The CRTC has approved the application by the Canadian Cable Telecommunications Association (CCTA) to add HDNet, a high definition (HD) non-Canadian satellite service, to the lists of satellite services eligible for distribution on a digital basis.
HDNet is a US programming service offering high definition (HD) programming 24 hours per day, seven days per week, using 1080i format. HDNet currently offers several original series, including music and news programs. HDNet acquires programming from several sources, including Paramount, Warner and Sony. Live HDNet sports productions include NHL games, major league soccer games, horse racing, auto racing, boxing, football and basketball games.
The original application was submitted by the CCTA and have the backing of several BDU’s including, Rogers, Cogeco Cable Inc., ExpressVu and Quebecor Media Inc.
The Director’s Guild of Canada (DGC), the Canadian Film and Television Production Association (CFTPA) and Alliance of Canadian Cinema Television and Radio Artists (ACTRA) filed comments opposing the addition of HDNet. According to these parties, the need for services such as HDNet is not apparent, as those programming services that are currently licensed or authorized, including Canadian conventional and specialty services, as well as U.S. conventional television networks, are increasingly providing HD content. The DGC and the CFTPA also stated that HDNet’s nature of service and the program genres that make up its schedule greatly overlap with those of numerous Canadian pay and specialty services, including Bravo!, CBC Newsworld, The Score and SportsNet.
The Canadian Association of Broadcasters (CAB) also opposed the addition of HDNet to the digital lists on the grounds that the service would be directly competitive with Canadian specialty and pay services, including TSN, SportsNet, The Score, Prime TV, MuchMusic and The Movie Network (TMN). Further, the CAB stated that the approval of non-Canadian services such as HDNet could discourage partnerships between non-Canadian broadcasters and Canadian programming services, and could delay or prevent the launch of Canadian HD pay and specialty services. The CAB also submitted that approval of non-Canadian services such as HDNet would raise capacity issues with respect to the ability of BDUs to carry a preponderance of Canadian services.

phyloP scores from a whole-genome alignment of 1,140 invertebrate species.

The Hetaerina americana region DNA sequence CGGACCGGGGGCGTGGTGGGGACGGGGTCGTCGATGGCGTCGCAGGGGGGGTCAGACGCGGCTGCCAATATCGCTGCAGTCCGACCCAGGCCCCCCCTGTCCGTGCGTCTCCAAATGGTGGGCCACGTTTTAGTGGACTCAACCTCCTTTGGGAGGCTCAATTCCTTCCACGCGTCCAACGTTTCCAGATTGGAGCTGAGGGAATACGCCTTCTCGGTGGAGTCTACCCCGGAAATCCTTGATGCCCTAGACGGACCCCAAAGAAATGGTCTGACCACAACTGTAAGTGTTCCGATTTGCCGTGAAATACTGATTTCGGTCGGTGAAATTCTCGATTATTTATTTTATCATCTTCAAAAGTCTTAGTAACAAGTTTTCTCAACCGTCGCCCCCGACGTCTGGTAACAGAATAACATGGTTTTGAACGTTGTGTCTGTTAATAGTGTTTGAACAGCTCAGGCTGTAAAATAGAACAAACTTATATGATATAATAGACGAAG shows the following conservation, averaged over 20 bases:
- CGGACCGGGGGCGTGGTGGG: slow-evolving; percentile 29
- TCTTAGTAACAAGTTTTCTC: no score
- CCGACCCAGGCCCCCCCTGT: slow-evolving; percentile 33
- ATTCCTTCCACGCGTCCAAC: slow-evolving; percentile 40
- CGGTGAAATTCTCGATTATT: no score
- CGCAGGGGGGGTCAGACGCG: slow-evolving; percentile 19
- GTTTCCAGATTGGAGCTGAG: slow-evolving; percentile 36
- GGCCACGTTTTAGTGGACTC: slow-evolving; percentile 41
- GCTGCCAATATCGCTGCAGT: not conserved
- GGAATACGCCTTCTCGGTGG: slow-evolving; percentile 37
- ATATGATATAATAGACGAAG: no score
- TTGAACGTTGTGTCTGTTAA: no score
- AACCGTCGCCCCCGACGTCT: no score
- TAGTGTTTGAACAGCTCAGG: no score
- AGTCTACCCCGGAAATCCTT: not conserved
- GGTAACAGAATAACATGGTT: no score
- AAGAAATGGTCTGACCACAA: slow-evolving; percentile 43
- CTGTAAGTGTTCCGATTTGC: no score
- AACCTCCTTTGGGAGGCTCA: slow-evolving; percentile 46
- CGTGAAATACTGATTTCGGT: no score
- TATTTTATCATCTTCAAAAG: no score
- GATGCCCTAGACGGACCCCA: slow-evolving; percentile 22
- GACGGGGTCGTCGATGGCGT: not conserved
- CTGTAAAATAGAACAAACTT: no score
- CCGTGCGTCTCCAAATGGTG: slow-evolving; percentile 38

Global Television Network Inc. (Global), CTV Inc. (CTV) and CHUM Limited (CHUM) also opposed the addition of HDNet to the digital lists. They expressed the view that HDNet was distinctive, not by its program content, but by the technical format of the service. They added that, if the only unique quality of a non-Canadian service is its HD format (a technical distinction as opposed to a cultural or competitive distinction), then services like HDNet will naturally increase the competition faced by Canadian pay and specialty services as the numbers of HD consumers grow.
In addition to its own reply, the CCTA provided reply comments from HDNet. According to the CCTA and HDNet, HDNet is neither totally nor partially competitive with any Canadian service because of its 24-hour true HD format. HDNet stated that it operates a general interest service in which no one genre of programming predominates. HDNet added that its nature of service, target audience, programming and genre of programming do not overlap with Canadian pay and specialty services.
The CCTA and HDNet suggested that the addition of HDNet to the digital lists, rather than delay or prevent the launch of Canadian HD specialty services, would serve as a catalyst for the Canadian broadcasting industry to hasten its transition to HD, and encourage consumers to purchase HD sets and HD set-top boxes.
In the end the commission approved the addition of HDNet to the eligible services list and consumers can expect the major DTH and cable providers to include HDNet in their list of programming services within the coming months.